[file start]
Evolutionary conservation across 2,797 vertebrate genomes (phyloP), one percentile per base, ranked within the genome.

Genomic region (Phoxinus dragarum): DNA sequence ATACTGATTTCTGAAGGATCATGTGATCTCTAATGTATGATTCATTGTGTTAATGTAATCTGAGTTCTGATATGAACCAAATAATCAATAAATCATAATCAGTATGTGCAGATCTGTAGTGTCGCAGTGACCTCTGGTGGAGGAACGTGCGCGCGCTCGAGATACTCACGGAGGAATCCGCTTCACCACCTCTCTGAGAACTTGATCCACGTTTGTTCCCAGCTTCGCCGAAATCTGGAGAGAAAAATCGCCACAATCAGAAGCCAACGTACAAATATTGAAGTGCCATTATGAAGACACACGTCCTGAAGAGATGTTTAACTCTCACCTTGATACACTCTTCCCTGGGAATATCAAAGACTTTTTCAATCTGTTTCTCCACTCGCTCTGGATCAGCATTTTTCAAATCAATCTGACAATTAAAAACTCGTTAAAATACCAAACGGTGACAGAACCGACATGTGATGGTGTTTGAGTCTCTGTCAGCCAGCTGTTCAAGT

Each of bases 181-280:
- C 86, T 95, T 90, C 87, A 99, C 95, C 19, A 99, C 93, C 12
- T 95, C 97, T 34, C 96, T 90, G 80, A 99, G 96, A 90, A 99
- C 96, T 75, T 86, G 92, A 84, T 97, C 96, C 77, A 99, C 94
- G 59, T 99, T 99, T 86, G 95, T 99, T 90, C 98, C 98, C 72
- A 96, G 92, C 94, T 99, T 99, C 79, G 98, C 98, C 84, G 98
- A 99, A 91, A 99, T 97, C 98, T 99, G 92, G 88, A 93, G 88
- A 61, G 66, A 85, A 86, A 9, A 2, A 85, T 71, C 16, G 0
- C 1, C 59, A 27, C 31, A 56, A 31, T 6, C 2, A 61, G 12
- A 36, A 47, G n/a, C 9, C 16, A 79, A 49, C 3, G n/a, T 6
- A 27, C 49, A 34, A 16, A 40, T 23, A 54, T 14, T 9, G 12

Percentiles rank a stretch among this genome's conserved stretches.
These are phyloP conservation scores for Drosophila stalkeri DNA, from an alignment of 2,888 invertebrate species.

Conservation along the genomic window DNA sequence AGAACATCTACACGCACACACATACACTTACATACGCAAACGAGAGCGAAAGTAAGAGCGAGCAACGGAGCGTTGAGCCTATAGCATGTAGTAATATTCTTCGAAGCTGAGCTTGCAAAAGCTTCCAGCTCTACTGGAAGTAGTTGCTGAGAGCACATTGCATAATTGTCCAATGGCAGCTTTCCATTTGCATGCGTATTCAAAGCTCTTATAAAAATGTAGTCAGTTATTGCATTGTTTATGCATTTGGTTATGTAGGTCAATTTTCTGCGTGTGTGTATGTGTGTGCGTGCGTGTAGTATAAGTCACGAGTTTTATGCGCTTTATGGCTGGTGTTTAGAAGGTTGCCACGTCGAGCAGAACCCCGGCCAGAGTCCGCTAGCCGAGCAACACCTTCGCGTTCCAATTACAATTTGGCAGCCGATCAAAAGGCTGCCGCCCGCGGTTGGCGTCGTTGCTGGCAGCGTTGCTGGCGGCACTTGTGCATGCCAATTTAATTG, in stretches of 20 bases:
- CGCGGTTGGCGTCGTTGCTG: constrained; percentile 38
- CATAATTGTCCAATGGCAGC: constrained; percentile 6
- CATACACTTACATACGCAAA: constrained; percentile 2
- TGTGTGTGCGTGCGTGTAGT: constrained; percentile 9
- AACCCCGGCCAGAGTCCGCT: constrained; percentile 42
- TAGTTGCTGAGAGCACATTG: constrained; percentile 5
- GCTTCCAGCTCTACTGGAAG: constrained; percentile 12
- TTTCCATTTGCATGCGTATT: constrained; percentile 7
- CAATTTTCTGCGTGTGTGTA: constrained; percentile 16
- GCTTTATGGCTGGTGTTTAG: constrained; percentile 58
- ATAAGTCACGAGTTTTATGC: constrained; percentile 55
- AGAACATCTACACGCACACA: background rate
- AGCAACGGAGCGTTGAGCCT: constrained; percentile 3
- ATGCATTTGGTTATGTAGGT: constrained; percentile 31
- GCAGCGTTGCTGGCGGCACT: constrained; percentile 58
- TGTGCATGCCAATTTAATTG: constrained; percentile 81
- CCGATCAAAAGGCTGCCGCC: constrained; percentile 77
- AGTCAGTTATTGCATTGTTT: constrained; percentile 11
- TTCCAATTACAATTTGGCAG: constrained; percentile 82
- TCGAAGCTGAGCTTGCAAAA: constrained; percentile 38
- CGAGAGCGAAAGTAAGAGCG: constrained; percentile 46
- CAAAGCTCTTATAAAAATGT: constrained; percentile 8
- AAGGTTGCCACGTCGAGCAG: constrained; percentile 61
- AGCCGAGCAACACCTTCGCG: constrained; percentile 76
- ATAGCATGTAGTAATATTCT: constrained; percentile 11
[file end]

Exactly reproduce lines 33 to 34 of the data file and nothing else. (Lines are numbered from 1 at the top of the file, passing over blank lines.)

- CCGATCAAAAGGCTGCCGCC: constrained; percentile 77
- AGTCAGTTATTGCATTGTTT: constrained; percentile 11